Sandy’s Impact on Santa to be Mild

Sandy caused major port problems, but retailers managed to get their cargo into the country in time for the holidays.

Import cargo volume at the nation’s major retail container ports is expected to increase 5.9 percent in November despite the temporary closure of some ports by super-storm Sandy, according to the monthly Global Port Tracker report released today by the National Retail Federation and Hackett Associates.

“Sandy certainly caused major problems that are still being cleaned up, but retailers managed to get their cargo into the country and will have plenty of merchandise on store shelves for the holidays,” NRF Vice President for Supply Chain and Customs Policy Jonathan Gold said. “While there was clearly a regional impact, at this point the storm is not expected to have a major effect on holiday sales numbers.”

U.S. ports followed by Global Port Tracker handled 1.42 million Twenty-foot Equivalent Units in September, the latest month for which after-the-fact numbers are available. That was the same as August but up 3.3 percent from September 2011. One TEU is one 20-foot cargo container or its equivalent.

October was estimated at 1.46 million TEU, up 10.7 percent from last year, with November forecast at 1.37 million TEU, up 5.9 percent, and December forecast at 1.34 million TEU, up 9.4 percent. January is forecast at 1.39 million TEU, up 8.2 percent from January 2012; February at 1.22 million TEU, up 12 percent; and March at 1.26 million TEU, up 1.6 percent.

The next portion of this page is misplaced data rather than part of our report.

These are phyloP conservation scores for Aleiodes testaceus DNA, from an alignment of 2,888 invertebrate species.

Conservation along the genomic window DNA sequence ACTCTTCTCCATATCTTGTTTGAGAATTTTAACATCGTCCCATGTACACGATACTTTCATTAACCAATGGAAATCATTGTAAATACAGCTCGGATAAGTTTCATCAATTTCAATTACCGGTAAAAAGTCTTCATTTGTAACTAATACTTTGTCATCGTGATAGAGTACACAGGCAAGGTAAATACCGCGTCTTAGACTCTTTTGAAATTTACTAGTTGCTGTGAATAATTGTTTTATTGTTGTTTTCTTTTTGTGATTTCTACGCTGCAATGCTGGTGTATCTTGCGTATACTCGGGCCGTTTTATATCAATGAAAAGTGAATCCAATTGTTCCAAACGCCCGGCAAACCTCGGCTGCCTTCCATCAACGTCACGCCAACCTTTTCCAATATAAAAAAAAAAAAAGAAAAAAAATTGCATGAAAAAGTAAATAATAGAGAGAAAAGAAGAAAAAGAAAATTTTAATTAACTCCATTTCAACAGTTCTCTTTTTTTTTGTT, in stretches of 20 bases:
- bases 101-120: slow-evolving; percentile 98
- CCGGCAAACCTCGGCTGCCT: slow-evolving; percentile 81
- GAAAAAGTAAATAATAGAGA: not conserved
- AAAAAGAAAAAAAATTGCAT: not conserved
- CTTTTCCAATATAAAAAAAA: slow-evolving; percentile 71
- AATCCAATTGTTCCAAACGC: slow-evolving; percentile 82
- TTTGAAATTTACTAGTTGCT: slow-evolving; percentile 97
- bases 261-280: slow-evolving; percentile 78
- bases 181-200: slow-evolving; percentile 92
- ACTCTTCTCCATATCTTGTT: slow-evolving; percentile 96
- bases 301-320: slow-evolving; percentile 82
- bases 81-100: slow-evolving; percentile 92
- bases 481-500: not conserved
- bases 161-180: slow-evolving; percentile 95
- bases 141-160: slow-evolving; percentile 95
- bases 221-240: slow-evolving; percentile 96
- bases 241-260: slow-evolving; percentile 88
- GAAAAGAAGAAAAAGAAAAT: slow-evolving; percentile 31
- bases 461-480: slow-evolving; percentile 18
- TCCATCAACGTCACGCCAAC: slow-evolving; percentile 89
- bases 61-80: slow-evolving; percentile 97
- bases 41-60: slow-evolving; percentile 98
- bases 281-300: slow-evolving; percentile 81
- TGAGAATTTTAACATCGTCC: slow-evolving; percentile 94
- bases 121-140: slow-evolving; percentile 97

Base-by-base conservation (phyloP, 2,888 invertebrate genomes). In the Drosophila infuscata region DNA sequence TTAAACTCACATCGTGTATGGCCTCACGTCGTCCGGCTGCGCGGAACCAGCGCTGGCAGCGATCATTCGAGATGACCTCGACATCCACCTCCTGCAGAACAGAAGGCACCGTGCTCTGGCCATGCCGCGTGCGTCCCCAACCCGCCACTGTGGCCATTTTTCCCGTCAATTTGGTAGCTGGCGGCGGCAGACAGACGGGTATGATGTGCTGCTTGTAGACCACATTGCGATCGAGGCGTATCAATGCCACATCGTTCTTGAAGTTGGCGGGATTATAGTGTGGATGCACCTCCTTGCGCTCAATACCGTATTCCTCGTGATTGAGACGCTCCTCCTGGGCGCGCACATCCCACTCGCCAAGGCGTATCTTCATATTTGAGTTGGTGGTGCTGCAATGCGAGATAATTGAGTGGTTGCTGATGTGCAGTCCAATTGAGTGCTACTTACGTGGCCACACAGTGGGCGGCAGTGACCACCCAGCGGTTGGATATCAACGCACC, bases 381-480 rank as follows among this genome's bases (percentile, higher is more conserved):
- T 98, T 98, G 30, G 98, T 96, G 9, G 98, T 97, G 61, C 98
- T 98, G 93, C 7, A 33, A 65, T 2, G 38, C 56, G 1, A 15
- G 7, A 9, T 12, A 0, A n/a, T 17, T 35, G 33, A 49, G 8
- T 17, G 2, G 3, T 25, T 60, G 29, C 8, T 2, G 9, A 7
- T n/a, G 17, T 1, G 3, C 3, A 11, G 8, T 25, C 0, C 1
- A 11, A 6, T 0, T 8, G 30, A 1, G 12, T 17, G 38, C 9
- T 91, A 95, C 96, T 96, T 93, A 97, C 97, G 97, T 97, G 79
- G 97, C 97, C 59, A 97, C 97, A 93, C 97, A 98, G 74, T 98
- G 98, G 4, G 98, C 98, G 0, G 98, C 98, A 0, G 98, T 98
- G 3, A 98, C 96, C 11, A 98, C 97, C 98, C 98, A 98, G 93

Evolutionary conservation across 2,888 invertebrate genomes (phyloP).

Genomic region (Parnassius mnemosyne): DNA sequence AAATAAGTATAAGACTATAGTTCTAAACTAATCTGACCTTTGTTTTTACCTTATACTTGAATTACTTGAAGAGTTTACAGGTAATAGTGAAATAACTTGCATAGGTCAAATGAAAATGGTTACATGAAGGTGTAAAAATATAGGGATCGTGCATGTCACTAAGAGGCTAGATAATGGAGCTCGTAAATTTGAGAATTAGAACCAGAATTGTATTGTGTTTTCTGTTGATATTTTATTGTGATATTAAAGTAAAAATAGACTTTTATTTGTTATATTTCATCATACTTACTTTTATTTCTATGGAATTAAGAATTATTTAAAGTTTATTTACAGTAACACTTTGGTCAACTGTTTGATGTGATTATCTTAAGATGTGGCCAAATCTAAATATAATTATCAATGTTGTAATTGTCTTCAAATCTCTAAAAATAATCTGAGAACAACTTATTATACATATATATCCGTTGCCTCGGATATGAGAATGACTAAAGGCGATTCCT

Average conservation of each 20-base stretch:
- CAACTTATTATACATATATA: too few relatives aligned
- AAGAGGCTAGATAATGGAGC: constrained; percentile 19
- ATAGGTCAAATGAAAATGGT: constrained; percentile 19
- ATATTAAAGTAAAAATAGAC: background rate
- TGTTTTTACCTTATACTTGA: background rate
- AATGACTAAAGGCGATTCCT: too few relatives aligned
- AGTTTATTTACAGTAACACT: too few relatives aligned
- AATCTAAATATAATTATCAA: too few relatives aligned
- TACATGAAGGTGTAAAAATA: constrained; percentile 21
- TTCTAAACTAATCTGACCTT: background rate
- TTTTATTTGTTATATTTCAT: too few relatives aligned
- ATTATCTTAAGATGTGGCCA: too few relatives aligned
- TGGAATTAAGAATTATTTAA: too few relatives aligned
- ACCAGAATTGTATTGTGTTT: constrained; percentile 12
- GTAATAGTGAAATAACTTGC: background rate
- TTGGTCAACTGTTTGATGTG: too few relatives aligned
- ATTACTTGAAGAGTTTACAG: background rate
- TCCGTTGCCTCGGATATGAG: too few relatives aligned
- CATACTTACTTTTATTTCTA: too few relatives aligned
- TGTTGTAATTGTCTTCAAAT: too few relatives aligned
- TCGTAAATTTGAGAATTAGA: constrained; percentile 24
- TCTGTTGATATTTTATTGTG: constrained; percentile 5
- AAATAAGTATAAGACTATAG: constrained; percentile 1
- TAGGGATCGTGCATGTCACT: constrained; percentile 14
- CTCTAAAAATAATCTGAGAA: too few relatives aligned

August, September and October are the three busiest months of the year as retailers bring merchandise into the country for the holiday season, and volume for the three months combined was up 5.8 percent at 4.3 million TEU. While cargo volume does not correlate directly with sales, NRF is forecasting that holiday sales will increase 4.1 percent to $586.1 billion this year.

The first half of 2012 totaled 7.7 million TEU, up 2.9 percent from the same period last year. For the full year, 2012 is expected to total 16.1 million TEU, up 4.5 percent from 2011.

“The full extent of the impact from the mayhem and destruction of Hurricane Sandy is still being assessed, but it should hopefully not have too much of a detrimental effect on trade,” Hackett Associates Founder Ben Hackett said. “The New York/New Jersey terminals were impacted for a short period but cargo destined for there was handled elsewhere until service returned. Rebuilding of infrastructure and homes should cause an uptick for imports of construction materials.”


 

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